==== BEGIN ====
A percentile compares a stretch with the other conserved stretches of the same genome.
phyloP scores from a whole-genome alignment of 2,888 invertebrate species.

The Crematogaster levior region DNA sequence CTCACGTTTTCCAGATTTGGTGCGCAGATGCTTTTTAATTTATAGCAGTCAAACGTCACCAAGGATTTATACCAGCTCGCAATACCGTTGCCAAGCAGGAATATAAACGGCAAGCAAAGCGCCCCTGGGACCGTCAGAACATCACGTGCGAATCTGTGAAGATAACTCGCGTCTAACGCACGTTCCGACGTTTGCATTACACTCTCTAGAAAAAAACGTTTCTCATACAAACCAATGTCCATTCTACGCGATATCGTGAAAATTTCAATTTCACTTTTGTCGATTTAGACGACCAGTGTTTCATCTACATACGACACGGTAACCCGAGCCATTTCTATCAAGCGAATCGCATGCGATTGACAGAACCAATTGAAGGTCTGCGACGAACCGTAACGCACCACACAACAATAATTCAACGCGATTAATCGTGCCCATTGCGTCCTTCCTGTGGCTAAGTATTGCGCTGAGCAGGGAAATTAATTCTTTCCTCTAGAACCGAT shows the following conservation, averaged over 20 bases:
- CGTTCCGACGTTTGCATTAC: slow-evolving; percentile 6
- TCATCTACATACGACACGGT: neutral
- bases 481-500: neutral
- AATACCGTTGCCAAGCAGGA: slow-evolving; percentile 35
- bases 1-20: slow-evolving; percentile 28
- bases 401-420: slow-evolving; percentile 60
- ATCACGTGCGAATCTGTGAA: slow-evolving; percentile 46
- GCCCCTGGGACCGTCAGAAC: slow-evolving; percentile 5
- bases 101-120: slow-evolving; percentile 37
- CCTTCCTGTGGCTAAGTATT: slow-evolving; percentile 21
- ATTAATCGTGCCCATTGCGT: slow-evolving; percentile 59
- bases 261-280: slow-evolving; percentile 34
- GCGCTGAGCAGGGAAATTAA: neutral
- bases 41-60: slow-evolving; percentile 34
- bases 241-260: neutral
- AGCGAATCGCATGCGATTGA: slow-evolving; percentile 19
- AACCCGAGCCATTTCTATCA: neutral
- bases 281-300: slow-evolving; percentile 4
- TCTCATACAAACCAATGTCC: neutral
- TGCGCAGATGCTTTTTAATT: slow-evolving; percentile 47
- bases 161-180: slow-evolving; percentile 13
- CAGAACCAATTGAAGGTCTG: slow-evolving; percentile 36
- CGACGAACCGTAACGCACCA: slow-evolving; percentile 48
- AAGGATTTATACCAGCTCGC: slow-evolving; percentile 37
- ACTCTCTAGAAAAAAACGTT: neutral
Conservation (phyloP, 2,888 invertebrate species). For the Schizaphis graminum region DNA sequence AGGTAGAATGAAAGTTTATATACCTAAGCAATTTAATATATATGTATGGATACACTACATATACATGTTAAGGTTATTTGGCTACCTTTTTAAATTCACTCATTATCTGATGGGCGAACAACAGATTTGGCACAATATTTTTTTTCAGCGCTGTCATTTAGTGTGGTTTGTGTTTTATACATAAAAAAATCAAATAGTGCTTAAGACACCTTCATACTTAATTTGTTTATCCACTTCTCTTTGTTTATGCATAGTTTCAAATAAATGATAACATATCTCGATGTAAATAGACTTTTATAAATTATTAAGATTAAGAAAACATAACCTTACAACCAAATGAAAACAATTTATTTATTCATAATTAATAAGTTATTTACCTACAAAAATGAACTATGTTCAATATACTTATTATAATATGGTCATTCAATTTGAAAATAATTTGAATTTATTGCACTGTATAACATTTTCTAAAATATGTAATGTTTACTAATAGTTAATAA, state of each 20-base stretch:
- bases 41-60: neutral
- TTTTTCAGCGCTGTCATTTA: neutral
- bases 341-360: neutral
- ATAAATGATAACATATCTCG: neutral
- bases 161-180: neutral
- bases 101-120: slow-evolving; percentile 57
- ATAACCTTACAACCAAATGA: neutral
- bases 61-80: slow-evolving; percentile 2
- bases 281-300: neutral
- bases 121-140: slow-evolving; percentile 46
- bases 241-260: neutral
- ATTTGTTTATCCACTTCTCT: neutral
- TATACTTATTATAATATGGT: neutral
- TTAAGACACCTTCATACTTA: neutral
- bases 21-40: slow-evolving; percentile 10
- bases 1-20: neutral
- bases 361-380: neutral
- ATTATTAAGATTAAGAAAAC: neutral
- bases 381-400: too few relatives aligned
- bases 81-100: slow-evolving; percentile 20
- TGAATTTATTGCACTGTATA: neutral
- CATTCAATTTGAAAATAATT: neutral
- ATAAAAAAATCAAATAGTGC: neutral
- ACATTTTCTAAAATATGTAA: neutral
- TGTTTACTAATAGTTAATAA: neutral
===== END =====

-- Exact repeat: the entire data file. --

A percentile compares a stretch with the other conserved stretches of the same genome.
phyloP scores from a whole-genome alignment of 2,888 invertebrate species.

The Crematogaster levior region DNA sequence CTCACGTTTTCCAGATTTGGTGCGCAGATGCTTTTTAATTTATAGCAGTCAAACGTCACCAAGGATTTATACCAGCTCGCAATACCGTTGCCAAGCAGGAATATAAACGGCAAGCAAAGCGCCCCTGGGACCGTCAGAACATCACGTGCGAATCTGTGAAGATAACTCGCGTCTAACGCACGTTCCGACGTTTGCATTACACTCTCTAGAAAAAAACGTTTCTCATACAAACCAATGTCCATTCTACGCGATATCGTGAAAATTTCAATTTCACTTTTGTCGATTTAGACGACCAGTGTTTCATCTACATACGACACGGTAACCCGAGCCATTTCTATCAAGCGAATCGCATGCGATTGACAGAACCAATTGAAGGTCTGCGACGAACCGTAACGCACCACACAACAATAATTCAACGCGATTAATCGTGCCCATTGCGTCCTTCCTGTGGCTAAGTATTGCGCTGAGCAGGGAAATTAATTCTTTCCTCTAGAACCGAT shows the following conservation, averaged over 20 bases:
- CGTTCCGACGTTTGCATTAC: slow-evolving; percentile 6
- TCATCTACATACGACACGGT: neutral
- bases 481-500: neutral
- AATACCGTTGCCAAGCAGGA: slow-evolving; percentile 35
- bases 1-20: slow-evolving; percentile 28
- bases 401-420: slow-evolving; percentile 60
- ATCACGTGCGAATCTGTGAA: slow-evolving; percentile 46
- GCCCCTGGGACCGTCAGAAC: slow-evolving; percentile 5
- bases 101-120: slow-evolving; percentile 37
- CCTTCCTGTGGCTAAGTATT: slow-evolving; percentile 21
- ATTAATCGTGCCCATTGCGT: slow-evolving; percentile 59
- bases 261-280: slow-evolving; percentile 34
- GCGCTGAGCAGGGAAATTAA: neutral
- bases 41-60: slow-evolving; percentile 34
- bases 241-260: neutral
- AGCGAATCGCATGCGATTGA: slow-evolving; percentile 19
- AACCCGAGCCATTTCTATCA: neutral
- bases 281-300: slow-evolving; percentile 4
- TCTCATACAAACCAATGTCC: neutral
- TGCGCAGATGCTTTTTAATT: slow-evolving; percentile 47
- bases 161-180: slow-evolving; percentile 13
- CAGAACCAATTGAAGGTCTG: slow-evolving; percentile 36
- CGACGAACCGTAACGCACCA: slow-evolving; percentile 48
- AAGGATTTATACCAGCTCGC: slow-evolving; percentile 37
- ACTCTCTAGAAAAAAACGTT: neutral
Conservation (phyloP, 2,888 invertebrate species). For the Schizaphis graminum region DNA sequence AGGTAGAATGAAAGTTTATATACCTAAGCAATTTAATATATATGTATGGATACACTACATATACATGTTAAGGTTATTTGGCTACCTTTTTAAATTCACTCATTATCTGATGGGCGAACAACAGATTTGGCACAATATTTTTTTTCAGCGCTGTCATTTAGTGTGGTTTGTGTTTTATACATAAAAAAATCAAATAGTGCTTAAGACACCTTCATACTTAATTTGTTTATCCACTTCTCTTTGTTTATGCATAGTTTCAAATAAATGATAACATATCTCGATGTAAATAGACTTTTATAAATTATTAAGATTAAGAAAACATAACCTTACAACCAAATGAAAACAATTTATTTATTCATAATTAATAAGTTATTTACCTACAAAAATGAACTATGTTCAATATACTTATTATAATATGGTCATTCAATTTGAAAATAATTTGAATTTATTGCACTGTATAACATTTTCTAAAATATGTAATGTTTACTAATAGTTAATAA, state of each 20-base stretch:
- bases 41-60: neutral
- TTTTTCAGCGCTGTCATTTA: neutral
- bases 341-360: neutral
- ATAAATGATAACATATCTCG: neutral
- bases 161-180: neutral
- bases 101-120: slow-evolving; percentile 57
- ATAACCTTACAACCAAATGA: neutral
- bases 61-80: slow-evolving; percentile 2
- bases 281-300: neutral
- bases 121-140: slow-evolving; percentile 46
- bases 241-260: neutral
- ATTTGTTTATCCACTTCTCT: neutral
- TATACTTATTATAATATGGT: neutral
- TTAAGACACCTTCATACTTA: neutral
- bases 21-40: slow-evolving; percentile 10
- bases 1-20: neutral
- bases 361-380: neutral
- ATTATTAAGATTAAGAAAAC: neutral
- bases 381-400: too few relatives aligned
- bases 81-100: slow-evolving; percentile 20
- TGAATTTATTGCACTGTATA: neutral
- CATTCAATTTGAAAATAATT: neutral
- ATAAAAAAATCAAATAGTGC: neutral
- ACATTTTCTAAAATATGTAA: neutral
- TGTTTACTAATAGTTAATAA: neutral